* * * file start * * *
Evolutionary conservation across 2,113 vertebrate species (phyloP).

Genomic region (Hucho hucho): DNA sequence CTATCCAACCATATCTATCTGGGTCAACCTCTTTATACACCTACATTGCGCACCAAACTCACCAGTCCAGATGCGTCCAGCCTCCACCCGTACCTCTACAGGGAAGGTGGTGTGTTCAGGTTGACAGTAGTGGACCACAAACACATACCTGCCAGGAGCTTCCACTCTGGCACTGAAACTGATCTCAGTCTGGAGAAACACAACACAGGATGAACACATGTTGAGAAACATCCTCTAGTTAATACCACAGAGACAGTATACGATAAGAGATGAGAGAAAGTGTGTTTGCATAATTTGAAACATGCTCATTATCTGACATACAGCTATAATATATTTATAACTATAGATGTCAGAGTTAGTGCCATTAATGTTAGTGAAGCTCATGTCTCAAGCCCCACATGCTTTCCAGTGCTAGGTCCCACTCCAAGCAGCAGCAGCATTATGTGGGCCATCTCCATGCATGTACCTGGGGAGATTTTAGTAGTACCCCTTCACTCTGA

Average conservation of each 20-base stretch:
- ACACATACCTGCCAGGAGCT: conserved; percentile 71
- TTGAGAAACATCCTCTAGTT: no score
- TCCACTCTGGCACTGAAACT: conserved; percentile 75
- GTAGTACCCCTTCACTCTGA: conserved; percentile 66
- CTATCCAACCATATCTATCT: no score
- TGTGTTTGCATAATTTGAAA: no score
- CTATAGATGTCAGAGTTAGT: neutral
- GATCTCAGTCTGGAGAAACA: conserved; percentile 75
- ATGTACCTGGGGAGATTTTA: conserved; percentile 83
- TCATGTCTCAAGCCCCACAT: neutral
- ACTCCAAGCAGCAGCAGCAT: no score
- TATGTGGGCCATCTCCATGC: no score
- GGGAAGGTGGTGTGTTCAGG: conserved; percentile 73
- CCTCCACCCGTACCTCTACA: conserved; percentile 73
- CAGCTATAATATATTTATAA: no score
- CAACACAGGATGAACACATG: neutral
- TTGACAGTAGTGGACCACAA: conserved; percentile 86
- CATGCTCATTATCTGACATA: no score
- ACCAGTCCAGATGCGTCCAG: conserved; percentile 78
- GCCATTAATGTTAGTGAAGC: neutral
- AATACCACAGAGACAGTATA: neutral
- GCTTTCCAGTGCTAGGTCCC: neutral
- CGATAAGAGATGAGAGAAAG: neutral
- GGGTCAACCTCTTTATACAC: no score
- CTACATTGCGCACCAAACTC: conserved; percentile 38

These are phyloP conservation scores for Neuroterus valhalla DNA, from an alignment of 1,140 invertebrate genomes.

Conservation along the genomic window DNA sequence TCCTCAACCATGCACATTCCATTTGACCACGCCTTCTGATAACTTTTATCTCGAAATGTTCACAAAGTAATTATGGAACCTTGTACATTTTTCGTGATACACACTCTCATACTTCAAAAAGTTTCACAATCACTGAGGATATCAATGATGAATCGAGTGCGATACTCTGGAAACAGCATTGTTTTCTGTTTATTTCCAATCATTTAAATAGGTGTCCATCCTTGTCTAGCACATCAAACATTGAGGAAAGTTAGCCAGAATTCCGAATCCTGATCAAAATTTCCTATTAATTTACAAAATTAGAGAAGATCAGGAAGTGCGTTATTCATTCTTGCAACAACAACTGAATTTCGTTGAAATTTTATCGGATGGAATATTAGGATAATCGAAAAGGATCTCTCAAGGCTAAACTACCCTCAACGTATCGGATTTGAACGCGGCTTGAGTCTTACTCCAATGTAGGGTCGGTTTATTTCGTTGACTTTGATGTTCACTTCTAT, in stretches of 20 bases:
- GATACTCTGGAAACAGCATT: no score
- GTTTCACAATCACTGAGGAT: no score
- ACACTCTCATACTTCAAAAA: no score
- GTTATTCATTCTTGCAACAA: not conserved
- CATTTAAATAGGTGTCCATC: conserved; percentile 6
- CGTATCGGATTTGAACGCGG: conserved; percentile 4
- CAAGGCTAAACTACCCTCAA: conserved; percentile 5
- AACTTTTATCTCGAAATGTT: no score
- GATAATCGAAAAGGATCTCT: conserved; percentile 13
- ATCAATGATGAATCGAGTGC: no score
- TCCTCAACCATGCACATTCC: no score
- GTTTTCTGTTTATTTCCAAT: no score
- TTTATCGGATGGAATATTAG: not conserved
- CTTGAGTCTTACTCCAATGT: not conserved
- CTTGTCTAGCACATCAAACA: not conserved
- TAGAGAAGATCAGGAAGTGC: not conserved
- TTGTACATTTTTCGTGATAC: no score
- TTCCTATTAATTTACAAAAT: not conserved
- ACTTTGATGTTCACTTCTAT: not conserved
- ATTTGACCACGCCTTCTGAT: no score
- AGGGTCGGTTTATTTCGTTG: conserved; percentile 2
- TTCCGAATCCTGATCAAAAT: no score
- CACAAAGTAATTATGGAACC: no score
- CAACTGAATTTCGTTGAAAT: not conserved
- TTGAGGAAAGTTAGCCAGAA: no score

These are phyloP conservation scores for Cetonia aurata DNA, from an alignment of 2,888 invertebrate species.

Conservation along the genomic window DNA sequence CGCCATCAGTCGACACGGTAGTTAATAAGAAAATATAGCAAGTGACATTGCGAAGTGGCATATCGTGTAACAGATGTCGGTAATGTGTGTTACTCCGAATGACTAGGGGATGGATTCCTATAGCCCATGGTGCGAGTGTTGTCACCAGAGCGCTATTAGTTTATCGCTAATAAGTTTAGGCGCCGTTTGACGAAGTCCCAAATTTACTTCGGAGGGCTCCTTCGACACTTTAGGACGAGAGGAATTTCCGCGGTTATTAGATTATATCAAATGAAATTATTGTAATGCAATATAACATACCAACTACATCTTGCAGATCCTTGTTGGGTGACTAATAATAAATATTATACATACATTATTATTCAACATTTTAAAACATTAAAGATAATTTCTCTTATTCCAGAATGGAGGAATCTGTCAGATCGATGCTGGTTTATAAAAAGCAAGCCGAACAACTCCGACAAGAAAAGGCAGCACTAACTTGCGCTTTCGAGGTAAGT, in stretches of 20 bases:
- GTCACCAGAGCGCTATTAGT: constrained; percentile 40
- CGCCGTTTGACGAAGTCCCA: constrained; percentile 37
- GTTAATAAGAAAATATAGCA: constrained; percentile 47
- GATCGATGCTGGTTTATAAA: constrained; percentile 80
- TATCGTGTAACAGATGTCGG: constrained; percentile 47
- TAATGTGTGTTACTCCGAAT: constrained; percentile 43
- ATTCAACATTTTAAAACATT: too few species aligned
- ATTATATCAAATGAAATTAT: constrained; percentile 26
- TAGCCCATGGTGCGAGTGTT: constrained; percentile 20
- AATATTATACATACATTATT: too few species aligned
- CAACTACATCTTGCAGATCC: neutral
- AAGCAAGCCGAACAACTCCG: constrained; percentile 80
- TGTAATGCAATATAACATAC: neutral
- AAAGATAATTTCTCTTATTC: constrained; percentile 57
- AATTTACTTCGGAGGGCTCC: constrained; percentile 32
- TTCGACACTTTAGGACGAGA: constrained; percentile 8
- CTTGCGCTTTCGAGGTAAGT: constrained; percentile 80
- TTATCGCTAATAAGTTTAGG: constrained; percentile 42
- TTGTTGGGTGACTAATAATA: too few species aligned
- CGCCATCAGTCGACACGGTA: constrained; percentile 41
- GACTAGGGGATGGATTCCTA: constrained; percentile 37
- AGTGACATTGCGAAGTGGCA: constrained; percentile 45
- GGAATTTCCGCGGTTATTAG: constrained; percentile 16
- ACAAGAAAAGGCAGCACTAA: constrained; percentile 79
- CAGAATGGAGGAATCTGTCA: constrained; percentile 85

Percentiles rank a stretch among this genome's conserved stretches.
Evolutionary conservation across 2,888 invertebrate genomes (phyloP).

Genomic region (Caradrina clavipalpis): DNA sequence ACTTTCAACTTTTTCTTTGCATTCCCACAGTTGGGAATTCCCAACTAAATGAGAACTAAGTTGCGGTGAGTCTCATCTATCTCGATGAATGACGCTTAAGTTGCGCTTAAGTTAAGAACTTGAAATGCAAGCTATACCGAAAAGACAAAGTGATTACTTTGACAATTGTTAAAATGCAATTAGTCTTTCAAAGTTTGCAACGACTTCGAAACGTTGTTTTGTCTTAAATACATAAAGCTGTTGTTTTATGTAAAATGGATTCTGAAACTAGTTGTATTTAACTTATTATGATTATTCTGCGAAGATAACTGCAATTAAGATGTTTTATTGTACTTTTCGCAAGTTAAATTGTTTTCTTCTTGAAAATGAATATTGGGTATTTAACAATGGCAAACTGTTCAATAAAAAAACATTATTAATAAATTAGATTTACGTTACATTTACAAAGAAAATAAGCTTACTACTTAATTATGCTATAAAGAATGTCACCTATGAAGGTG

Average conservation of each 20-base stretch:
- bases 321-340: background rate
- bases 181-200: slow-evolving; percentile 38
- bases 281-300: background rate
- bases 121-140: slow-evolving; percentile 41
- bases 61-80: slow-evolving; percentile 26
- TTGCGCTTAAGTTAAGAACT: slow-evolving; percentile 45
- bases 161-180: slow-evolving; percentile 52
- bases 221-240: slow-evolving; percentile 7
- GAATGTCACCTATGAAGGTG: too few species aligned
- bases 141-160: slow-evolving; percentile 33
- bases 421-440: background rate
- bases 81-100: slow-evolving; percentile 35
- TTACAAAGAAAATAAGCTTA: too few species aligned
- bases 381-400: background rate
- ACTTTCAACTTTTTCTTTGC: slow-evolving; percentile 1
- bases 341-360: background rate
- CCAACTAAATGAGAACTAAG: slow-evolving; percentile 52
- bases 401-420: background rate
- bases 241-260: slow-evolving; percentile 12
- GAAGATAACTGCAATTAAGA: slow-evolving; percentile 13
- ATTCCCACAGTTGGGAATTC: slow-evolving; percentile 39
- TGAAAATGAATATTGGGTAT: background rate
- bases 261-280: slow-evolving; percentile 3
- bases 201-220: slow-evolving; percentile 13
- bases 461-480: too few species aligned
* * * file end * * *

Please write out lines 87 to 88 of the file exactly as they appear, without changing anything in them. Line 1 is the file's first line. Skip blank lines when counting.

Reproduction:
- bases 321-340: background rate
- bases 181-200: slow-evolving; percentile 38